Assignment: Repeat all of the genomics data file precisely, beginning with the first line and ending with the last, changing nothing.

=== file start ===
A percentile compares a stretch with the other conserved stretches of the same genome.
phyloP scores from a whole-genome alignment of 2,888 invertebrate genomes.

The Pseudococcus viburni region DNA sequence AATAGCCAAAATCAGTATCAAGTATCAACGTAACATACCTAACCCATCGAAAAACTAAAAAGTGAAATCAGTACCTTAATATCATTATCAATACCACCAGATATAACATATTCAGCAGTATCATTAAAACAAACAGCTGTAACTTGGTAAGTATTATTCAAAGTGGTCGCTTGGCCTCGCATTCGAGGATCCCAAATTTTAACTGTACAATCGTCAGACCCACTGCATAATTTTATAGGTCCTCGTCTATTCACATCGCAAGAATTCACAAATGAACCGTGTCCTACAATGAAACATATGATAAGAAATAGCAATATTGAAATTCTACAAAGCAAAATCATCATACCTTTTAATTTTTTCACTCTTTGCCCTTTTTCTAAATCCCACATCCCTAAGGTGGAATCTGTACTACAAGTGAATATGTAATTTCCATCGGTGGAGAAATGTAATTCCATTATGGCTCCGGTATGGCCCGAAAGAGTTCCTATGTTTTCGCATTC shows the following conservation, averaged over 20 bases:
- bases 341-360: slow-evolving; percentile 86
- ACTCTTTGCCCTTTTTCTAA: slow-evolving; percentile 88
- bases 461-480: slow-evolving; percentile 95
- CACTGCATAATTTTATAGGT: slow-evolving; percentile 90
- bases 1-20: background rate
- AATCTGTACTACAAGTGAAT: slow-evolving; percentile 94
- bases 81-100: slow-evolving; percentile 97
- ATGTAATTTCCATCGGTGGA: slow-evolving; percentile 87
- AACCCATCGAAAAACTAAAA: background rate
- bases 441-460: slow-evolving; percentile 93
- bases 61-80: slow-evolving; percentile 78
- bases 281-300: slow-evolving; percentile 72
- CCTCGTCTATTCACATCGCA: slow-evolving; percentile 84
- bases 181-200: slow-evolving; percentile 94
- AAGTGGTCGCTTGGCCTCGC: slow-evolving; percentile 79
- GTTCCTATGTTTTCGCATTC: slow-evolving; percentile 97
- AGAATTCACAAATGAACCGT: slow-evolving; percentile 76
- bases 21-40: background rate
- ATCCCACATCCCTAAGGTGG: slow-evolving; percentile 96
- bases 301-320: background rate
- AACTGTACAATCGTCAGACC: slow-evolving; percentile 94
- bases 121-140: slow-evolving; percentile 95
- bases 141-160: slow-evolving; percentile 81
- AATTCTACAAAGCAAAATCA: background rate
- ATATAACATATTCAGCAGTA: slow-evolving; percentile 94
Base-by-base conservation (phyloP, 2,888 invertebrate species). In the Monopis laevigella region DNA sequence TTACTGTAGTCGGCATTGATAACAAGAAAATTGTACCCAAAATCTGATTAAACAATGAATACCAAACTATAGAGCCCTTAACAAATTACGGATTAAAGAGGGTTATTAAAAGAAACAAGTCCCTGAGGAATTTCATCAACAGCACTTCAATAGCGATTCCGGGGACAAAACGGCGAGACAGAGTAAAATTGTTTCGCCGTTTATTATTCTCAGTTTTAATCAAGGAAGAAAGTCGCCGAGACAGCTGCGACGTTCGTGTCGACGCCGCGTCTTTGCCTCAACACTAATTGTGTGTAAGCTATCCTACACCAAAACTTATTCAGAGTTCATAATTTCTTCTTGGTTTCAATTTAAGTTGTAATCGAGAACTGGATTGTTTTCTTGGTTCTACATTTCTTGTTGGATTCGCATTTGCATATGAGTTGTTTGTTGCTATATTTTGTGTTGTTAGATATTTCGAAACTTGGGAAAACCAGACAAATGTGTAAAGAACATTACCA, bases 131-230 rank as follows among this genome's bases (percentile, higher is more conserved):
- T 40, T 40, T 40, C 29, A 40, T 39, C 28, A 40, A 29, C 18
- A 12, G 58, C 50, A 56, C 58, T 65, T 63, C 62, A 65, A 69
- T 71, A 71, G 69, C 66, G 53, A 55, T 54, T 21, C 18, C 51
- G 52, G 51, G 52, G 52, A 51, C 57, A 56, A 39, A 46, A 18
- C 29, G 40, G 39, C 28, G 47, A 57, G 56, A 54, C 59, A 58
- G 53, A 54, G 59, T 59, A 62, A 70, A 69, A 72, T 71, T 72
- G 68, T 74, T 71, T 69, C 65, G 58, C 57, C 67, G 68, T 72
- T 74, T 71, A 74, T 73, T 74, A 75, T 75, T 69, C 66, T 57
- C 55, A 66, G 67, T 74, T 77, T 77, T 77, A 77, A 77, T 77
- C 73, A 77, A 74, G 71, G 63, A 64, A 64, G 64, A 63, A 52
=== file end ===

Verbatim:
A percentile compares a stretch with the other conserved stretches of the same genome.
phyloP scores from a whole-genome alignment of 2,888 invertebrate genomes.

The Pseudococcus viburni region DNA sequence AATAGCCAAAATCAGTATCAAGTATCAACGTAACATACCTAACCCATCGAAAAACTAAAAAGTGAAATCAGTACCTTAATATCATTATCAATACCACCAGATATAACATATTCAGCAGTATCATTAAAACAAACAGCTGTAACTTGGTAAGTATTATTCAAAGTGGTCGCTTGGCCTCGCATTCGAGGATCCCAAATTTTAACTGTACAATCGTCAGACCCACTGCATAATTTTATAGGTCCTCGTCTATTCACATCGCAAGAATTCACAAATGAACCGTGTCCTACAATGAAACATATGATAAGAAATAGCAATATTGAAATTCTACAAAGCAAAATCATCATACCTTTTAATTTTTTCACTCTTTGCCCTTTTTCTAAATCCCACATCCCTAAGGTGGAATCTGTACTACAAGTGAATATGTAATTTCCATCGGTGGAGAAATGTAATTCCATTATGGCTCCGGTATGGCCCGAAAGAGTTCCTATGTTTTCGCATTC shows the following conservation, averaged over 20 bases:
- bases 341-360: slow-evolving; percentile 86
- ACTCTTTGCCCTTTTTCTAA: slow-evolving; percentile 88
- bases 461-480: slow-evolving; percentile 95
- CACTGCATAATTTTATAGGT: slow-evolving; percentile 90
- bases 1-20: background rate
- AATCTGTACTACAAGTGAAT: slow-evolving; percentile 94
- bases 81-100: slow-evolving; percentile 97
- ATGTAATTTCCATCGGTGGA: slow-evolving; percentile 87
- AACCCATCGAAAAACTAAAA: background rate
- bases 441-460: slow-evolving; percentile 93
- bases 61-80: slow-evolving; percentile 78
- bases 281-300: slow-evolving; percentile 72
- CCTCGTCTATTCACATCGCA: slow-evolving; percentile 84
- bases 181-200: slow-evolving; percentile 94
- AAGTGGTCGCTTGGCCTCGC: slow-evolving; percentile 79
- GTTCCTATGTTTTCGCATTC: slow-evolving; percentile 97
- AGAATTCACAAATGAACCGT: slow-evolving; percentile 76
- bases 21-40: background rate
- ATCCCACATCCCTAAGGTGG: slow-evolving; percentile 96
- bases 301-320: background rate
- AACTGTACAATCGTCAGACC: slow-evolving; percentile 94
- bases 121-140: slow-evolving; percentile 95
- bases 141-160: slow-evolving; percentile 81
- AATTCTACAAAGCAAAATCA: background rate
- ATATAACATATTCAGCAGTA: slow-evolving; percentile 94
Base-by-base conservation (phyloP, 2,888 invertebrate species). In the Monopis laevigella region DNA sequence TTACTGTAGTCGGCATTGATAACAAGAAAATTGTACCCAAAATCTGATTAAACAATGAATACCAAACTATAGAGCCCTTAACAAATTACGGATTAAAGAGGGTTATTAAAAGAAACAAGTCCCTGAGGAATTTCATCAACAGCACTTCAATAGCGATTCCGGGGACAAAACGGCGAGACAGAGTAAAATTGTTTCGCCGTTTATTATTCTCAGTTTTAATCAAGGAAGAAAGTCGCCGAGACAGCTGCGACGTTCGTGTCGACGCCGCGTCTTTGCCTCAACACTAATTGTGTGTAAGCTATCCTACACCAAAACTTATTCAGAGTTCATAATTTCTTCTTGGTTTCAATTTAAGTTGTAATCGAGAACTGGATTGTTTTCTTGGTTCTACATTTCTTGTTGGATTCGCATTTGCATATGAGTTGTTTGTTGCTATATTTTGTGTTGTTAGATATTTCGAAACTTGGGAAAACCAGACAAATGTGTAAAGAACATTACCA, bases 131-230 rank as follows among this genome's bases (percentile, higher is more conserved):
- T 40, T 40, T 40, C 29, A 40, T 39, C 28, A 40, A 29, C 18
- A 12, G 58, C 50, A 56, C 58, T 65, T 63, C 62, A 65, A 69
- T 71, A 71, G 69, C 66, G 53, A 55, T 54, T 21, C 18, C 51
- G 52, G 51, G 52, G 52, A 51, C 57, A 56, A 39, A 46, A 18
- C 29, G 40, G 39, C 28, G 47, A 57, G 56, A 54, C 59, A 58
- G 53, A 54, G 59, T 59, A 62, A 70, A 69, A 72, T 71, T 72
- G 68, T 74, T 71, T 69, C 65, G 58, C 57, C 67, G 68, T 72
- T 74, T 71, A 74, T 73, T 74, A 75, T 75, T 69, C 66, T 57
- C 55, A 66, G 67, T 74, T 77, T 77, T 77, A 77, A 77, T 77
- C 73, A 77, A 74, G 71, G 63, A 64, A 64, G 64, A 63, A 52